Roger Li, MD, Moffit Cancer Center, was awarded the grant to study the novel oncolytic virus drug CG0070 in patients with intermediate-risk non–muscle-invasive bladder cancer.
Today, the Bladder Cancer Advocacy Network (BCAN) announced the first-ever awardee of its Bladder Cancer Career Development Award, Roger Li, MD. Dr. Li is an Assistant Professor of Genitourinary Oncology at the Moffit Cancer Center and a genitourinary oncologist whose clinical practice focuses on the surgical treatment of bladder, prostate, and other cancers.
Dr. Li’s project proposal will test the safety and efficacy of a novel oncolytic virus drug, CG0070, in a small group of patients with intermediate-risk, non-muscle invasive bladder cancer. Oncolytic viruses represent a new class of immunotherapy, genetically engineered to promote anti-tumor responses in patients by replicating the virus within tumor cells, resulting in tumor cell death and anti-tumor immunity.
“We are delighted to make our first-ever Career Development Award to Dr. Li for his promising proposal,” said Andrea Maddox-Smith, CEO of BCAN. “Adding yet another award to our existing research grants underscores the urgent need for new and effective treatments for bladder cancer.”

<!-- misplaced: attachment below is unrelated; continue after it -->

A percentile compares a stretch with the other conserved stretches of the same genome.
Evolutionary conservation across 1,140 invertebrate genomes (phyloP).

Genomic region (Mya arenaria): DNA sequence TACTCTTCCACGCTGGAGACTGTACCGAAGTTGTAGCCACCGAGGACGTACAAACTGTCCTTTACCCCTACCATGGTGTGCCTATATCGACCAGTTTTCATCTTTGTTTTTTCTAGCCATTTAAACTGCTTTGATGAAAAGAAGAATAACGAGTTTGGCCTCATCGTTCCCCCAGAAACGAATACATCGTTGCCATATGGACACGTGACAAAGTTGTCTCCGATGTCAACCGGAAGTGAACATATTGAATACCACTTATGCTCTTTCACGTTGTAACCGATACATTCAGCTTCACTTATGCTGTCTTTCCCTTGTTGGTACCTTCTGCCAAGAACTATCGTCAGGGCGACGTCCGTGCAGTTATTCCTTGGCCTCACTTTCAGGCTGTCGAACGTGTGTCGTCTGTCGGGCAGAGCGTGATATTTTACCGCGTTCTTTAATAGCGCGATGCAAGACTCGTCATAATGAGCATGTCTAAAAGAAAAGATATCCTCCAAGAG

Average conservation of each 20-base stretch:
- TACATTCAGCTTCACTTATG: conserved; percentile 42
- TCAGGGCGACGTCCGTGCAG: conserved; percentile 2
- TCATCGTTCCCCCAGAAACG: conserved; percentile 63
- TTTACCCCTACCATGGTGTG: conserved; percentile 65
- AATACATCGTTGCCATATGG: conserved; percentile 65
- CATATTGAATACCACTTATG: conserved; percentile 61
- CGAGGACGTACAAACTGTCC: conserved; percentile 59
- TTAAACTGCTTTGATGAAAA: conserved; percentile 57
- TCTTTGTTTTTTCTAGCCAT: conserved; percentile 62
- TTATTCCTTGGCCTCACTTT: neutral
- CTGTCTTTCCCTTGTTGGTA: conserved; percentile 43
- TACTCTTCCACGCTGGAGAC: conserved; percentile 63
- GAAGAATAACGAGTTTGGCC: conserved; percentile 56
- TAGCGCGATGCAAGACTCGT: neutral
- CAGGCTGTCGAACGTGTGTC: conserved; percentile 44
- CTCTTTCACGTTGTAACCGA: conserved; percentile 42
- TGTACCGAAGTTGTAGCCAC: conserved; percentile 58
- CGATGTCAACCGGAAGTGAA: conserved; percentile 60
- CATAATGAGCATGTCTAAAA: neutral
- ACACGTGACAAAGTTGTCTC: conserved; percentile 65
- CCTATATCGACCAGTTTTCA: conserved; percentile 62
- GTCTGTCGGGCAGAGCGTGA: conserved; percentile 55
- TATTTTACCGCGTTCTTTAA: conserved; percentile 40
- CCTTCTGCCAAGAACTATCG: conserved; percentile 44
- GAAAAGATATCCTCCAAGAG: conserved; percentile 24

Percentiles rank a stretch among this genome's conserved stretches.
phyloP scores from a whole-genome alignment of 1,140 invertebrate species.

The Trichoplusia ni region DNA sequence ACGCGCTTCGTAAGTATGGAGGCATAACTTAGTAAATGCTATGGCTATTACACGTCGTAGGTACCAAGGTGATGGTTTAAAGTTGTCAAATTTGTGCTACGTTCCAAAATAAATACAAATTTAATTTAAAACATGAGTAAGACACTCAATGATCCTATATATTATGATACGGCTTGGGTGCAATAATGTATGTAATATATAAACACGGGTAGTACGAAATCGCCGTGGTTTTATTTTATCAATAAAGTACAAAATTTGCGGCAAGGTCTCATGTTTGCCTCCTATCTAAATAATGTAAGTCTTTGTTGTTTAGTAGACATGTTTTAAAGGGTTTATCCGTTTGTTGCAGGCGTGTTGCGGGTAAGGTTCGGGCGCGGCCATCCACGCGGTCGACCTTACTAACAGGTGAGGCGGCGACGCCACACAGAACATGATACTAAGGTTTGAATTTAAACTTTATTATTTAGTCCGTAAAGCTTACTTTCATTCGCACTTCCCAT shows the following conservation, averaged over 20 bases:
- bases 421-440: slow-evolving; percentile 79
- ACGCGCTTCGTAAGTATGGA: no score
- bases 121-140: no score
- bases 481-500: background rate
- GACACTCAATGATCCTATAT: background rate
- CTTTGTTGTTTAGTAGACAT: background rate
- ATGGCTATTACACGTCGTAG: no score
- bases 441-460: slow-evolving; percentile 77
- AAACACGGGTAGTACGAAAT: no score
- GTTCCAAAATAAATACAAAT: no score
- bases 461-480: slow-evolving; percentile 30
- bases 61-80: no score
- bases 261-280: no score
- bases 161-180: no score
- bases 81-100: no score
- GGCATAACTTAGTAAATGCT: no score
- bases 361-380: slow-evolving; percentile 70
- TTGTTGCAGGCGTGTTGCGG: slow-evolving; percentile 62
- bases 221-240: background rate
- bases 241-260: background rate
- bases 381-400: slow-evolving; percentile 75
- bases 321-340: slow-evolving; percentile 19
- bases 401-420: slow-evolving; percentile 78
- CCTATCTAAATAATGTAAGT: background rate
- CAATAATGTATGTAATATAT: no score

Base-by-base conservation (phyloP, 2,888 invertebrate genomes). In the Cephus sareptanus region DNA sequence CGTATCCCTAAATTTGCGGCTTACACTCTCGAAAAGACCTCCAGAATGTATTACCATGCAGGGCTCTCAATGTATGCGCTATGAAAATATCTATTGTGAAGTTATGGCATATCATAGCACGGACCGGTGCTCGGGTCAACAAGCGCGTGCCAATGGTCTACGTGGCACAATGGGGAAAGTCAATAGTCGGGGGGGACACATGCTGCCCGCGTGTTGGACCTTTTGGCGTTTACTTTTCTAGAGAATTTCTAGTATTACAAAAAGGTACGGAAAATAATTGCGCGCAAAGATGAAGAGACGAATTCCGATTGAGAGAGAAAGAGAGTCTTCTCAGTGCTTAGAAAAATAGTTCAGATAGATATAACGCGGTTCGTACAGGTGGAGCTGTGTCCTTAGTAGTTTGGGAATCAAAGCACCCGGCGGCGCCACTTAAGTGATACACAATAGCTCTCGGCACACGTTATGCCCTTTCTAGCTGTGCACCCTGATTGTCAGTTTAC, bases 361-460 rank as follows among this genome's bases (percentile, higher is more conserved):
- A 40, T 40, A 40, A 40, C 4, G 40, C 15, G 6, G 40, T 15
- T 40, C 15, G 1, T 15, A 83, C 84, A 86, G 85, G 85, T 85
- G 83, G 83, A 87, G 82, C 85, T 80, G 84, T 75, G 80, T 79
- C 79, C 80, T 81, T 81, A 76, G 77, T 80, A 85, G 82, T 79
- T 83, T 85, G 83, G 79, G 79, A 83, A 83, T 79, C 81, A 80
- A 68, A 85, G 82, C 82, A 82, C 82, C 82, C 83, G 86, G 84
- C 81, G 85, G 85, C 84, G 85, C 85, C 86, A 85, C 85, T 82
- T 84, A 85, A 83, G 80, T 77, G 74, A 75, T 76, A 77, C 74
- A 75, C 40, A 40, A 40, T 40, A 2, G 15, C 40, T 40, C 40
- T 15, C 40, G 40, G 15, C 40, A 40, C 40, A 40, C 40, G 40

Dr. Li’s proposal will also attempt to effectively identify pre-treatment biomarkers to help predict how patients will respond to the treatment as well as “immune memory,” which has the potential to help prevent cancer recurrence.
Dr. Li added, “I am beyond grateful to receive the inaugural Career Development Award from BCAN. I look forward to developing a novel oncolytic virotherapy through the clinical trial for patients with intermediate risk non-muscle invasive bladder cancer. Our work will also help to understand its mechanism of action so we can continue to improve on how we use this agent to bring about cures for more patients with bladder cancer.”
Since 2013, BCAN has funded more than $5 million in bladder cancer research. The need for new treatment options is urgent – there are more than 712,000 people living with the disease in the United States and this year, more than 83,000 people will receive a bladder cancer diagnosis.